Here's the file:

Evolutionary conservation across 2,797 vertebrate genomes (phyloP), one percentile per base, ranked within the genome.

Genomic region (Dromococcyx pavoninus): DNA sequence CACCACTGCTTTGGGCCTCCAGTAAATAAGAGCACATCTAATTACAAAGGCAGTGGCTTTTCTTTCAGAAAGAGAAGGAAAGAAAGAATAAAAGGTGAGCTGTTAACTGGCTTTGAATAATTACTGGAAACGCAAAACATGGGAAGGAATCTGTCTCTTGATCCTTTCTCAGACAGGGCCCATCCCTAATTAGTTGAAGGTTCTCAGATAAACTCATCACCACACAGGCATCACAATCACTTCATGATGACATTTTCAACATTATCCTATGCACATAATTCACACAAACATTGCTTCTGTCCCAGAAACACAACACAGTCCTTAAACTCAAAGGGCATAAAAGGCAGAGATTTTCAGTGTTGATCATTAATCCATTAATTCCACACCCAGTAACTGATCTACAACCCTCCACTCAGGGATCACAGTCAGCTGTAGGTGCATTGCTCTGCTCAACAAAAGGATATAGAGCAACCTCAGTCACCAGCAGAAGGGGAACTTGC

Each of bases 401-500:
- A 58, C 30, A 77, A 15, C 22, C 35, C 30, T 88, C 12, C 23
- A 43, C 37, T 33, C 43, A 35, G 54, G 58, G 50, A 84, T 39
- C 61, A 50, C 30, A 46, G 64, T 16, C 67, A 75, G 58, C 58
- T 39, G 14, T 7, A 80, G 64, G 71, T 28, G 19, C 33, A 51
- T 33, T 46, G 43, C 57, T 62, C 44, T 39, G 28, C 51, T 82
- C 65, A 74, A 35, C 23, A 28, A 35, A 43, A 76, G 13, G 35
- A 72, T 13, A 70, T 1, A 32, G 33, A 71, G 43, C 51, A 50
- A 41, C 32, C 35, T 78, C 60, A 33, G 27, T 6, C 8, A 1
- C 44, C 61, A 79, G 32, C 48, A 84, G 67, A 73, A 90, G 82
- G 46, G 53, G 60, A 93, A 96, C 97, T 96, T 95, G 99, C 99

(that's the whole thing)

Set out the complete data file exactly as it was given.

Evolutionary conservation across 2,797 vertebrate genomes (phyloP), one percentile per base, ranked within the genome.

Genomic region (Dromococcyx pavoninus): DNA sequence CACCACTGCTTTGGGCCTCCAGTAAATAAGAGCACATCTAATTACAAAGGCAGTGGCTTTTCTTTCAGAAAGAGAAGGAAAGAAAGAATAAAAGGTGAGCTGTTAACTGGCTTTGAATAATTACTGGAAACGCAAAACATGGGAAGGAATCTGTCTCTTGATCCTTTCTCAGACAGGGCCCATCCCTAATTAGTTGAAGGTTCTCAGATAAACTCATCACCACACAGGCATCACAATCACTTCATGATGACATTTTCAACATTATCCTATGCACATAATTCACACAAACATTGCTTCTGTCCCAGAAACACAACACAGTCCTTAAACTCAAAGGGCATAAAAGGCAGAGATTTTCAGTGTTGATCATTAATCCATTAATTCCACACCCAGTAACTGATCTACAACCCTCCACTCAGGGATCACAGTCAGCTGTAGGTGCATTGCTCTGCTCAACAAAAGGATATAGAGCAACCTCAGTCACCAGCAGAAGGGGAACTTGC

Each of bases 401-500:
- A 58, C 30, A 77, A 15, C 22, C 35, C 30, T 88, C 12, C 23
- A 43, C 37, T 33, C 43, A 35, G 54, G 58, G 50, A 84, T 39
- C 61, A 50, C 30, A 46, G 64, T 16, C 67, A 75, G 58, C 58
- T 39, G 14, T 7, A 80, G 64, G 71, T 28, G 19, C 33, A 51
- T 33, T 46, G 43, C 57, T 62, C 44, T 39, G 28, C 51, T 82
- C 65, A 74, A 35, C 23, A 28, A 35, A 43, A 76, G 13, G 35
- A 72, T 13, A 70, T 1, A 32, G 33, A 71, G 43, C 51, A 50
- A 41, C 32, C 35, T 78, C 60, A 33, G 27, T 6, C 8, A 1
- C 44, C 61, A 79, G 32, C 48, A 84, G 67, A 73, A 90, G 82
- G 46, G 53, G 60, A 93, A 96, C 97, T 96, T 95, G 99, C 99